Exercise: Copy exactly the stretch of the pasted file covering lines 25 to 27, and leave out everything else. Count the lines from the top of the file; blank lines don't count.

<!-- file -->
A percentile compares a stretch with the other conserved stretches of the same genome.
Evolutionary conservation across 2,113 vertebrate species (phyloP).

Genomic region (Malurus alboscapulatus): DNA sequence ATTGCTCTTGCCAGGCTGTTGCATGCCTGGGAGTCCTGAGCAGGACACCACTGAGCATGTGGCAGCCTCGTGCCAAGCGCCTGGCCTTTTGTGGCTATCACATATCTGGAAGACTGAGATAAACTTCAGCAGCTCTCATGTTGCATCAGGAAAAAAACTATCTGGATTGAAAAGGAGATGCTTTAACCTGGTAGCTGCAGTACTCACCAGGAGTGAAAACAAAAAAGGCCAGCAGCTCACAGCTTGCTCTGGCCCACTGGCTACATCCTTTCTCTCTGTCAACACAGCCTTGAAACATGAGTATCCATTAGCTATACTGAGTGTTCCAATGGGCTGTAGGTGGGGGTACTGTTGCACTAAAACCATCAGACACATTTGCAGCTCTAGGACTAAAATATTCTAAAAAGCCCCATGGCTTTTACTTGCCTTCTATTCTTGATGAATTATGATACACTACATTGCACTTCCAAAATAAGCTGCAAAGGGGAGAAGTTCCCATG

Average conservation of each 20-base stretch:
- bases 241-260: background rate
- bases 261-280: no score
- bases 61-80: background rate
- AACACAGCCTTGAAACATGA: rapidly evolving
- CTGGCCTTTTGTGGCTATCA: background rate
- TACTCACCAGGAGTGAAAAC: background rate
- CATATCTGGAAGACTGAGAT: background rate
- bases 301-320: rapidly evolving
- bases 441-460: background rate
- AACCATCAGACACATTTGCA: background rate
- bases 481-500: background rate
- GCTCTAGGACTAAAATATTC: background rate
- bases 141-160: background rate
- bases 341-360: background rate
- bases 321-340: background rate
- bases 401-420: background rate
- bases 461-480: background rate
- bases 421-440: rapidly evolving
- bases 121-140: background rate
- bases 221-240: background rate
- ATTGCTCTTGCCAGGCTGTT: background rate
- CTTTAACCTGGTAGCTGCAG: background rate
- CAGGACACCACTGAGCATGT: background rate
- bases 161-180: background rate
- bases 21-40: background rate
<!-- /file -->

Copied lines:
- ATTGCTCTTGCCAGGCTGTT: background rate
- CTTTAACCTGGTAGCTGCAG: background rate
- CAGGACACCACTGAGCATGT: background rate